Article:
Boom. I won’t make you read the entire article. You also probably guessed it was him from the feature image of this page. If not, well then get some observational skills, darn it!
What has Zach Collins done in only two games which has me falling head over heels for him? What can we expect from Zach Collins going forward and why isn’t Zach Collins getting more minutes? Why do I keep referring to him by his first and last name?
All good questions. I will try and answer each of them. Let’s tackle question number one.
Collins is from the School of Highhandsianism
A graduate of Hands High High School, Collins does everything to mitigate his somewhat underwhelming wingspan. Comparatively, most 7 footers in the NBA have a wingspan which exceeds their height. Or at least, the best shot blockers have wingspans that are abnormally larger than their height.
Collins bucks this trend. He stands a legitimate 7 feet tall, but has a 7’1″ wingspan. Not ideal. So why does he excel as a rim protector? Why was he able to get 6 blocks against the Los Angeles Lakers during the first game of his season?
Collins has a great standing reach of 9’3.” For comparison, Anthony Davis, last season’s league leader in blocks, had a standing reach of 9’0.” Collins compares well to other shot blockers like Capela (9’2.25″) and Myles Turner (9’4″). What’s more, Collins uses his reach to his advantage, and mitigates the fact that he has an underwhelming wingspan.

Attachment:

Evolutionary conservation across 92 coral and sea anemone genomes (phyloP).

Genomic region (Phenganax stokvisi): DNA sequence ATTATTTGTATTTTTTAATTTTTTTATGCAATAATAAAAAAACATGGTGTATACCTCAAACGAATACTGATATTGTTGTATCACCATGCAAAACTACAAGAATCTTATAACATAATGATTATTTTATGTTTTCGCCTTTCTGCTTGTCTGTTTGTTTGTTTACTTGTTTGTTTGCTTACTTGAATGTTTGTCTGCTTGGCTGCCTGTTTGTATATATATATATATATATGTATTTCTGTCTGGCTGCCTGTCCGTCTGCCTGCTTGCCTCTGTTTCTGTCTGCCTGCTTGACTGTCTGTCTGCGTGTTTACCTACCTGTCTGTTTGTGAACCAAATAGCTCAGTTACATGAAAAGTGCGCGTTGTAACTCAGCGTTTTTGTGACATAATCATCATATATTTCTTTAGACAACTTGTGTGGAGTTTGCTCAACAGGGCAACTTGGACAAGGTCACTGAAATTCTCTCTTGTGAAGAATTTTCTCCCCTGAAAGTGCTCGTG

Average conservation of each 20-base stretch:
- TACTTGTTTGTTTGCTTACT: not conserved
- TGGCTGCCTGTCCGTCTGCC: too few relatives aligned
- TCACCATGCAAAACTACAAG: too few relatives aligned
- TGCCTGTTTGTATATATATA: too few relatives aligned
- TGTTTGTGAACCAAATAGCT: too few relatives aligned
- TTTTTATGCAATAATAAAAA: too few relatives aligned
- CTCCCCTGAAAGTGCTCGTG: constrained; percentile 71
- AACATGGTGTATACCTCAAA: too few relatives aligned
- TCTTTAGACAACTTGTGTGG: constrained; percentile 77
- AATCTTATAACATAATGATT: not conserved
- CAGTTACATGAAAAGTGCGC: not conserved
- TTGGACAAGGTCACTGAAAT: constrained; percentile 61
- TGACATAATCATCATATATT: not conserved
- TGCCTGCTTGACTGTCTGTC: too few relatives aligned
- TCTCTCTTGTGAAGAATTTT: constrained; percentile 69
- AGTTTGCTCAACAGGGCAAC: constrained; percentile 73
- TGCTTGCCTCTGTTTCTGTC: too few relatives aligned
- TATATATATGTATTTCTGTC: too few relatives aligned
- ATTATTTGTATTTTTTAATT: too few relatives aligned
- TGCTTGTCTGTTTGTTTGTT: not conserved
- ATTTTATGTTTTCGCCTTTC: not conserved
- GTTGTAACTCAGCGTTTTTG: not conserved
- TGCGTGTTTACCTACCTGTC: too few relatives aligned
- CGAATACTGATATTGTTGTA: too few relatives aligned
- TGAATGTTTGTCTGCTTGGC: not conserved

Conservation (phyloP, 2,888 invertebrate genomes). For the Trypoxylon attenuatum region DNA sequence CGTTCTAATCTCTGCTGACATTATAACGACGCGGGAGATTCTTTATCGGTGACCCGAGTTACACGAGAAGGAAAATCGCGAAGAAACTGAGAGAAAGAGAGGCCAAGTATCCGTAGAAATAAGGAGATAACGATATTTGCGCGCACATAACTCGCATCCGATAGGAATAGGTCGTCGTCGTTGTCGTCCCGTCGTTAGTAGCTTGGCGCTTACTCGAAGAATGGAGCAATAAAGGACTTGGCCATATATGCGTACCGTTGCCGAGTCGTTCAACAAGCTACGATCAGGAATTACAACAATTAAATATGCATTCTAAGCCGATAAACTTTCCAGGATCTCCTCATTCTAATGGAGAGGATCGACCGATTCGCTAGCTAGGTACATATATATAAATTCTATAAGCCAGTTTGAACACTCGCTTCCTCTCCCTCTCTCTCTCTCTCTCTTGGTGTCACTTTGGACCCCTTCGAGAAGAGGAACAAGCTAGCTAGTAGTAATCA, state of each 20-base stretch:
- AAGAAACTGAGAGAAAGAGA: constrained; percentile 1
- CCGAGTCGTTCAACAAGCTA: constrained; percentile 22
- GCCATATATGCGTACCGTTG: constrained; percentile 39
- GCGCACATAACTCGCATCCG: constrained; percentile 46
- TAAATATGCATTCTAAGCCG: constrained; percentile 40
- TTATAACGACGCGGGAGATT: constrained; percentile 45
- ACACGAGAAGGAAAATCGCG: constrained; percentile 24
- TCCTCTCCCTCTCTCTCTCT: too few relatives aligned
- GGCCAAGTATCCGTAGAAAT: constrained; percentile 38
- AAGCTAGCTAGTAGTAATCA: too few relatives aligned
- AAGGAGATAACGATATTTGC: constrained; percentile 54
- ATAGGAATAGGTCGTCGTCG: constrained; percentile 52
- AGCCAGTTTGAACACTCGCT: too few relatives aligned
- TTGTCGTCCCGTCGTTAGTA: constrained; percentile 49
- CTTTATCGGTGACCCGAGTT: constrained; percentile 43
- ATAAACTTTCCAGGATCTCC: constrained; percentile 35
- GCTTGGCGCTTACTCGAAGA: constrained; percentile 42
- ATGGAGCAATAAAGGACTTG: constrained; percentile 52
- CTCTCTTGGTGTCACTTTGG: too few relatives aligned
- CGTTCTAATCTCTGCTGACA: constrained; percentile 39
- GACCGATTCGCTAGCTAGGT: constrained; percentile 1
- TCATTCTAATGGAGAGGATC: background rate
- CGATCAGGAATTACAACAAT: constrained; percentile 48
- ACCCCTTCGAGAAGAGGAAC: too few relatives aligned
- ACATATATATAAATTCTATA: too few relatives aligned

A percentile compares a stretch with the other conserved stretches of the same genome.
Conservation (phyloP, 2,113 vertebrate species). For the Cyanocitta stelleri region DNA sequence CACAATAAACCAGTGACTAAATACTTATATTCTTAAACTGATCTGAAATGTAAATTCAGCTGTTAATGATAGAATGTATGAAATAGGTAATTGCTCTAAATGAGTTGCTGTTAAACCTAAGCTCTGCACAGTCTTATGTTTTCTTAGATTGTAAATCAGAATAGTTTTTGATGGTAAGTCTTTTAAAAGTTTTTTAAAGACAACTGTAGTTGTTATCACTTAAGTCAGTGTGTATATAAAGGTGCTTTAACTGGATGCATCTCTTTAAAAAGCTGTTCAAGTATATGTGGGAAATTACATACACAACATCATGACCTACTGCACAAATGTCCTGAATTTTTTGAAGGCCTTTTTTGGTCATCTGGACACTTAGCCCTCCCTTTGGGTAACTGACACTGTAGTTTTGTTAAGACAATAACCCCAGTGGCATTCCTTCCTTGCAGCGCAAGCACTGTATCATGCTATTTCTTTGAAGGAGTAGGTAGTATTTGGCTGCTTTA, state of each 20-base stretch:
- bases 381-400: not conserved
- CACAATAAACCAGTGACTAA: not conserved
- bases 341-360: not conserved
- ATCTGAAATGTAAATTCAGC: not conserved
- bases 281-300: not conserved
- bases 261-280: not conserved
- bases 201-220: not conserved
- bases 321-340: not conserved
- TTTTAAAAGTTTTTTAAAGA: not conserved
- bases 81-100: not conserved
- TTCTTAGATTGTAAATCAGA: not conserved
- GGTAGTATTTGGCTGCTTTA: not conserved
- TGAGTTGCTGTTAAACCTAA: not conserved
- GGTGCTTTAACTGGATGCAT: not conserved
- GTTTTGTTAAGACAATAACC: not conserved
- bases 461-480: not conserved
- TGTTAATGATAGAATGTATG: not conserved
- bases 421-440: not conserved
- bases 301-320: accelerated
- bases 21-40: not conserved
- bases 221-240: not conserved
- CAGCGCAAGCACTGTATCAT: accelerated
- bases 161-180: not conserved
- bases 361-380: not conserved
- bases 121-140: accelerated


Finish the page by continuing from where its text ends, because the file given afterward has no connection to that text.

During his first game versus the Lakers, Collins had his hands up high before the offensive player attempted his shot. In fact, out of his incredible 6 blocks, he had his mitts raised up twice before the shot was attempted. By my count, this is a good ratio.
Below, watch Collins keep those puppies high and give Josh Hart no chance at this layup.
In this next clip, watch Collins stifle the crafty Rajon Rondo. Collins uses his tall frame to cut off Rondo’s angle for a rightside layup. Rondo has to adjust and for a scoop shot on the left side of the hoop, and Collins still blocks him. He embarrassed a former All-Star and veteran point guard.
The high hands aspect of Collins’ game is a mindset for him. How do we know? Collins does this on the offensive end of the court as well. If you close eyes and think really hard, you can hear an old high school coach yelling at some unskilled big man to “keep that ball high! You’re too tall to bring it down low where guards can slap at it!”
Here, Collins catches the ball in the paint while cutting to the rim. He does need to bring the ball down to collect himself for a dunk. Instead Collins says to himself, “wait a second, I’m 7 feet tall. I’m just gonna keep this bad boy up high and slam it home, cuz…duh.”
Collins is from the School of Defensive Instinctualism
I know what you are wondering. What about those four other blocks? Excellent question.
Upon review, those four other blocks display awesome defensive awareness by Collins. Most bigs (I’m looking at you, Kelly Olynyk) need years to learn how to play the game defensively. Collins picked up on defensive positioning and timing almost immediately.